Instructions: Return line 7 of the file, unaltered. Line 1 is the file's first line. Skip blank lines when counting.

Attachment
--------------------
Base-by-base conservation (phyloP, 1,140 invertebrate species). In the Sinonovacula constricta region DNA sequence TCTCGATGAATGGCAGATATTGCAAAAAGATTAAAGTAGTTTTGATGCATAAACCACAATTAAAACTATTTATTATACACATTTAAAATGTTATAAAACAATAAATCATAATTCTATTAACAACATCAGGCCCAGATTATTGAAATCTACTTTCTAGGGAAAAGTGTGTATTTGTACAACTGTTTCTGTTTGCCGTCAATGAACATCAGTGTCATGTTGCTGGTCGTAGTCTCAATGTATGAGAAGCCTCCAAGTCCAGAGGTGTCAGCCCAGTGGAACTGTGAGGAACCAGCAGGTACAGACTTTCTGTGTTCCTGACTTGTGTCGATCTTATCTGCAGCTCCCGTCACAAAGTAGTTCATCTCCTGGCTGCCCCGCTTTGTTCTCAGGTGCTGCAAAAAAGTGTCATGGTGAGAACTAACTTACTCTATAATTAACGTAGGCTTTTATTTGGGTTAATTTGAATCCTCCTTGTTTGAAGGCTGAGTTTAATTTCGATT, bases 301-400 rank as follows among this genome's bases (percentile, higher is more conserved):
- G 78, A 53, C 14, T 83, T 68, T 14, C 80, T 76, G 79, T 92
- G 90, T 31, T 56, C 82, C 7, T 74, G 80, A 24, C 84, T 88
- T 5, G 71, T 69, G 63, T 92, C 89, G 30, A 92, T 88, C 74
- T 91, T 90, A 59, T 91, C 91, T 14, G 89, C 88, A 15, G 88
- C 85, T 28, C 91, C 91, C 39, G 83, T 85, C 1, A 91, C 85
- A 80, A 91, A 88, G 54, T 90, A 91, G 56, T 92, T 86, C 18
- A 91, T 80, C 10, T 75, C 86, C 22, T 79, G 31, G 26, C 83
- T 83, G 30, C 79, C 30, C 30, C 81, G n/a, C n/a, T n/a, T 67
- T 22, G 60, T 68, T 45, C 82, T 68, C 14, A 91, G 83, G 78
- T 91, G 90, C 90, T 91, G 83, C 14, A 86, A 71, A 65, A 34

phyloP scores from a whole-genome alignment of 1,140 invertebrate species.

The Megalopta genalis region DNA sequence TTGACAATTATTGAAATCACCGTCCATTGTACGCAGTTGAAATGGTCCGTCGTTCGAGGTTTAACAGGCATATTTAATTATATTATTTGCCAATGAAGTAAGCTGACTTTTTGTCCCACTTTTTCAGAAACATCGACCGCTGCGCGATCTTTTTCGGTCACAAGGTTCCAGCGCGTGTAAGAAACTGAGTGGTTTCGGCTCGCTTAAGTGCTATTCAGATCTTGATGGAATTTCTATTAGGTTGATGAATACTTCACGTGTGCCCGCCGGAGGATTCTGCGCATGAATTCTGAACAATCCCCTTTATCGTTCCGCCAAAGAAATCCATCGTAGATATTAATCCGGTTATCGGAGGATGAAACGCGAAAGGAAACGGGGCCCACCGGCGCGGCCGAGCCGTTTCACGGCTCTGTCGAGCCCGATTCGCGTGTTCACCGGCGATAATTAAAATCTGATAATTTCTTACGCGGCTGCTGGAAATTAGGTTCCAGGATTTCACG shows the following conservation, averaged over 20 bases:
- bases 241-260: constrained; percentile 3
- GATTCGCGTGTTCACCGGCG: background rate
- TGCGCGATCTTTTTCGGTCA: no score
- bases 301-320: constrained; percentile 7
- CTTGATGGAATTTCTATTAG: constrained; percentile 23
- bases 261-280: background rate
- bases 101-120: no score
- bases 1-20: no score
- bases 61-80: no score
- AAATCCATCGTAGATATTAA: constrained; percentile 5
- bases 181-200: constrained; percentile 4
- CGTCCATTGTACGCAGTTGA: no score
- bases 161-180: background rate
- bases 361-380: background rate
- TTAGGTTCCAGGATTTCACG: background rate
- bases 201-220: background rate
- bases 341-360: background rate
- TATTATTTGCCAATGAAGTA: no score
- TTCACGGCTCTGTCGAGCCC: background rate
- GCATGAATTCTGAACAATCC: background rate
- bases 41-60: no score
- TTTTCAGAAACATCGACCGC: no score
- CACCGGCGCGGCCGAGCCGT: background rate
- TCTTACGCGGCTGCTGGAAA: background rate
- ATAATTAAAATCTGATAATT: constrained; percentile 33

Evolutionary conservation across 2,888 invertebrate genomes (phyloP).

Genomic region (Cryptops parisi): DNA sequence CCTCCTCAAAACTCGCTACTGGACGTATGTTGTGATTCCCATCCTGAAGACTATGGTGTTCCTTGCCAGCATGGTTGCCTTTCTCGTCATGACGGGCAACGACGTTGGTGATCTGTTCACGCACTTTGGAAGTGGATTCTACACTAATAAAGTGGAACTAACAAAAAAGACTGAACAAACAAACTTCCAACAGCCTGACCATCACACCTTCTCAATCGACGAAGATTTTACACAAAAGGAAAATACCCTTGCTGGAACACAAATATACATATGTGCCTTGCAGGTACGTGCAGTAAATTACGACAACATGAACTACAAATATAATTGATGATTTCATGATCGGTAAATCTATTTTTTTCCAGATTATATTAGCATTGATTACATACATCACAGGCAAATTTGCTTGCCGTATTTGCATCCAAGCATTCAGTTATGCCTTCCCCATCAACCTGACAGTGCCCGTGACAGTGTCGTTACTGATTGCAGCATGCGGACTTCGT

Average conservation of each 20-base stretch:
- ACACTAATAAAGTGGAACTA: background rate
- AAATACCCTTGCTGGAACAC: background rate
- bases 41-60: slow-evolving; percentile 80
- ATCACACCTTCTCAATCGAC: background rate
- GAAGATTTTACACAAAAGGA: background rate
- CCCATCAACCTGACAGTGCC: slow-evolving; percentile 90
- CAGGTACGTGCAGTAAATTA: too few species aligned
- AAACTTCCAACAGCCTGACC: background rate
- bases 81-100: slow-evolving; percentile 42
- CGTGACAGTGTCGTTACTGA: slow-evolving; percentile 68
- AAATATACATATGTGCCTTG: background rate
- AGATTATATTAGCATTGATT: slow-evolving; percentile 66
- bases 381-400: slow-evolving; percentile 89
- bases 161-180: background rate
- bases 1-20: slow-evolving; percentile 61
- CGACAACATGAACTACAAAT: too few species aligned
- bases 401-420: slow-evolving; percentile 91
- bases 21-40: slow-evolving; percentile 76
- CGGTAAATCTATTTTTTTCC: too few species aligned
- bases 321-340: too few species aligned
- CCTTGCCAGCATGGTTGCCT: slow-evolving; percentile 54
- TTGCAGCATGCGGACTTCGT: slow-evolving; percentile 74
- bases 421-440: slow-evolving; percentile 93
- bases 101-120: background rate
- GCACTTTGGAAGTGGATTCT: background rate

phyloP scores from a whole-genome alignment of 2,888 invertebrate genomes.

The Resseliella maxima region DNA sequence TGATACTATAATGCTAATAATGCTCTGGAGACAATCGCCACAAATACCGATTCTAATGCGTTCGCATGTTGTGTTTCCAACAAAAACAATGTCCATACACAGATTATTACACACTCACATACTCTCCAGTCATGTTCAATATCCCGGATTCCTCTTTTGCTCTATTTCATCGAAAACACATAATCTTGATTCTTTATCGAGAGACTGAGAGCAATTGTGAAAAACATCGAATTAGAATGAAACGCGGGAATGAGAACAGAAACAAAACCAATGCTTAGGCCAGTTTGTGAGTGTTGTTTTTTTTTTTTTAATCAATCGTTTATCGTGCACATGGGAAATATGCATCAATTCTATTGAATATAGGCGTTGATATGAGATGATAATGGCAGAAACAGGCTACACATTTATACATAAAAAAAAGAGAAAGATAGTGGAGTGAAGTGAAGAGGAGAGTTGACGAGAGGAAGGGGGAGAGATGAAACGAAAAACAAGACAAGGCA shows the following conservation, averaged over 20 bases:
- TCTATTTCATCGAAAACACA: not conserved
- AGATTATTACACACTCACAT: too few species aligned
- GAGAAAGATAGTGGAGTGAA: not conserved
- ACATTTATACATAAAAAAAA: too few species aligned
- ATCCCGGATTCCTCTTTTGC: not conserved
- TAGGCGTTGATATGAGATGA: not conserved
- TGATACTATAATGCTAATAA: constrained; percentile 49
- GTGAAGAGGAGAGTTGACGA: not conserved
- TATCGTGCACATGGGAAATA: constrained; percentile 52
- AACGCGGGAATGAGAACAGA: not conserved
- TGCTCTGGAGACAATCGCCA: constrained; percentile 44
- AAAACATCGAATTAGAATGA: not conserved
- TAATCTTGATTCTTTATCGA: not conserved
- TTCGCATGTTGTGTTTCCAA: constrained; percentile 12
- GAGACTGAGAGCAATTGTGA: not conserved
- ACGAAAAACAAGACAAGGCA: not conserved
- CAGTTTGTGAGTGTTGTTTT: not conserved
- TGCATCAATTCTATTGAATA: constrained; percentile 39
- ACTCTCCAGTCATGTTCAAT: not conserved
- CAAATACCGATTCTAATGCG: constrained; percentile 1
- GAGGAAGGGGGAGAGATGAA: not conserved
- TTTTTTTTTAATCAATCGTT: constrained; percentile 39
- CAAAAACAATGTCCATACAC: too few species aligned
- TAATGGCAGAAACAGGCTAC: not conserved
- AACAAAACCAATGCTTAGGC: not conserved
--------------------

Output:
- A 80, A 91, A 88, G 54, T 90, A 91, G 56, T 92, T 86, C 18